Firms like Taiwan Semiconductor Manufacturing Company or TSMC, which specialized in custom chip manufacturing and received extensive government support, had accumulated enough customers to achieve economies of scale. It made little sense for firms in Japan and other places to continue manufacturing most of the chips in – House.
Japan still leads the market for some products necessary for semiconductor manufacturing, including specialty chemicals and silicon wafers. The country also has a near monopoly on some highly specialized tools used in the manufacturing process.
However, it lacks the expertise to produce high-end chips, which are only produced in Taiwan and South Korea. And while the geopolitical calculus around supply chains has changed, many of the economic factors that have caused Japan’s share of the chip market to shrink have not.
Analysts say it will be difficult and potentially very costly for Japan to revive the industry. A semiconductor study group led by Japanese lawmaker Mr. Seki estimated that there is a need for an investment of around $78 billion to achieve success in this field.
Japan’s semiconductor industry revenue was anticipated to nurture more in the upcoming years which had already reached approximately USD 36.5 billion in 2020. The country’s main influence industry about added value on the worldwide semiconductor lies in the field of manufacturing facilities. As global investment in manufacturing capacity increases, Japan’s manufacturing equipment industry is expected to benefit from the accompanying demand for machinery.
Revival Of the Semiconductor Industry
As a result of increased market competition and in taking note of fresh supply chain disturbances, both the private sector and government have sought to revive and improve domestic manufacturing capacity. METI, in June 2021, printed a strategic document that highlighted the importance of semiconductors for the economy and economic security. In November of that year, the Japanese government decided to support the semiconductor industry with a package worth 774 billion yen, about half of which is to be used to build a new foundry in Kumamoto Prefecture for TSMC.
Although Japan lacks high-end domestic manufacturing capacity, it is home to many major technology companies involved in the semiconductor business, like Tokyo Electron, Kioxia, Sony Semiconductor Solutions, Renesas Electronics, Toshiba, and Rohm. In semiconductor research and development (R&D) spending, Japan is one of the important and leading countries.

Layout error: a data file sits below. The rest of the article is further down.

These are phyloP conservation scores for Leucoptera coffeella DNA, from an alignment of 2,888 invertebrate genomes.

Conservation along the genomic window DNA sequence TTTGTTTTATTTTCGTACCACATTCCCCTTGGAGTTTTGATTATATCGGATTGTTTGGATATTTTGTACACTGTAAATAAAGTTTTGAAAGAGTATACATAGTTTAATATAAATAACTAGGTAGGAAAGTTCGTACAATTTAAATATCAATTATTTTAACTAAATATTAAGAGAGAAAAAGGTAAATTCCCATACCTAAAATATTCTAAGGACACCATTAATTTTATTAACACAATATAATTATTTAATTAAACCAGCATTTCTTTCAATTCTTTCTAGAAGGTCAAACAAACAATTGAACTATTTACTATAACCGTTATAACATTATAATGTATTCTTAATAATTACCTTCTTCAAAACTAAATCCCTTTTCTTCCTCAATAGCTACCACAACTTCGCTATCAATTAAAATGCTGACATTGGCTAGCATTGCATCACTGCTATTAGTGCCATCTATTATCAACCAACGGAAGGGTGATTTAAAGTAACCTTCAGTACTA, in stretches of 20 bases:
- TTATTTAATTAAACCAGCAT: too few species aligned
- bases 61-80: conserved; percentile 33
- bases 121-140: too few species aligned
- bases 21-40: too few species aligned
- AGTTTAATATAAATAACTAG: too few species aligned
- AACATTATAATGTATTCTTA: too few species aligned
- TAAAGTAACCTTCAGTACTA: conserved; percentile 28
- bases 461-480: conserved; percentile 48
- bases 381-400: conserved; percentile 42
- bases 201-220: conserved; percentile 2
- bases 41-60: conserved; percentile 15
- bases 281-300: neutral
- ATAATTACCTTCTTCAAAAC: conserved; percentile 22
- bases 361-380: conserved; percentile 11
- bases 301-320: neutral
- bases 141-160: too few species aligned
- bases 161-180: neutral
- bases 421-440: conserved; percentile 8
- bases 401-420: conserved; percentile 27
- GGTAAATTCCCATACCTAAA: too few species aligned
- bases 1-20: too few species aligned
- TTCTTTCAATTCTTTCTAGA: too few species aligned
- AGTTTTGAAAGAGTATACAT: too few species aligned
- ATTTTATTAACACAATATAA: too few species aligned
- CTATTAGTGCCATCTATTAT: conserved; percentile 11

Moreover, as said, Japan aims to turn out to be a front-runner in power semiconductors, which are a key to reducing energy consumption. In this regard, the project involving the cooperation of Rohm, Toshiba, and Denso is led by NEDO (New Energy and Industrial Technology Development Organization). Among other goals, the project aims to halve the energy losses of energy management devices by 2030.
In July, Japan also offered a 93-billion-yen funding to aid memory chip manufacturers – Western Digital Corp and Kioxia Corp develop production in Japan. In September, it pledged to give US chip maker Micron Technology 46.5 billion yen to increase production capacity at its Hiroshima plant.
The new chip company represents the next phase of Japan’s semiconductor strategy and is another sign of its deepening technology development cooperation with the United States after the two countries agreed in July to establish a new joint research center for faster and more energy-efficient development.
The new company will also include investments from firms such as Nippon Telegraph and Telephone Corp, Kioxia Holdings, and TV Tokyo.
The report states that the Japanese government will establish a new research center for the development of sub-2 nanometer semiconductors by the end of 2022.
Edited by Prakriti Arora